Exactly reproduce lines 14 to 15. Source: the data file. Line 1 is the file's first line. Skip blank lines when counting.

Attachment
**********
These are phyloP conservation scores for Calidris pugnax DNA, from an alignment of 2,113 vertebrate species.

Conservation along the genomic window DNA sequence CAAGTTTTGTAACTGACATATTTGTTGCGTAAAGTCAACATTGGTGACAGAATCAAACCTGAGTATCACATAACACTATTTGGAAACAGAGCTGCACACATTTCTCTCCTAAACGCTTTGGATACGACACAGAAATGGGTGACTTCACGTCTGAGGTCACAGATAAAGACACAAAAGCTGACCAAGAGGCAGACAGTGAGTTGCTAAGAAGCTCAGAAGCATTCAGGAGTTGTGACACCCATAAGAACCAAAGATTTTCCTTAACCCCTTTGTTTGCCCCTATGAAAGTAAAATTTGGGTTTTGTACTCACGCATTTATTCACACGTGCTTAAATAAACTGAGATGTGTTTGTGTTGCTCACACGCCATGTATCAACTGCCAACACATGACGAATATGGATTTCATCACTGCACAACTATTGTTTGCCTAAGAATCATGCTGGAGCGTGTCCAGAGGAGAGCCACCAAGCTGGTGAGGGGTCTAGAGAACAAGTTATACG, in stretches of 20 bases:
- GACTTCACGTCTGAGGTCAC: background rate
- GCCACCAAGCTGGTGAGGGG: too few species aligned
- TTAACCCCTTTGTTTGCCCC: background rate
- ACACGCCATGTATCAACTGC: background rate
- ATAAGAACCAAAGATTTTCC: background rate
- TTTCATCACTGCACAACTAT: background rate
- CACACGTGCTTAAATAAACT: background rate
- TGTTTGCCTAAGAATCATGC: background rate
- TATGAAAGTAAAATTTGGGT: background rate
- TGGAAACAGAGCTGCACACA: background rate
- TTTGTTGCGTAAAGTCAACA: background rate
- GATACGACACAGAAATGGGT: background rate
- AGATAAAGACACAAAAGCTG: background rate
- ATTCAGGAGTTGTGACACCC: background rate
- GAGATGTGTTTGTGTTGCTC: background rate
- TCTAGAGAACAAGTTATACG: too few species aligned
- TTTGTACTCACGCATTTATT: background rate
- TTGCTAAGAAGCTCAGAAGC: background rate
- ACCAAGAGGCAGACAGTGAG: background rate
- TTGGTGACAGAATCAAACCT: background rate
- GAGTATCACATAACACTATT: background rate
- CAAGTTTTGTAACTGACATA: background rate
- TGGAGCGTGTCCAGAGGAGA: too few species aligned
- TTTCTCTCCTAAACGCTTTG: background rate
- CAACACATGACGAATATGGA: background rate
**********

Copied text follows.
- GATACGACACAGAAATGGGT: background rate
- AGATAAAGACACAAAAGCTG: background rate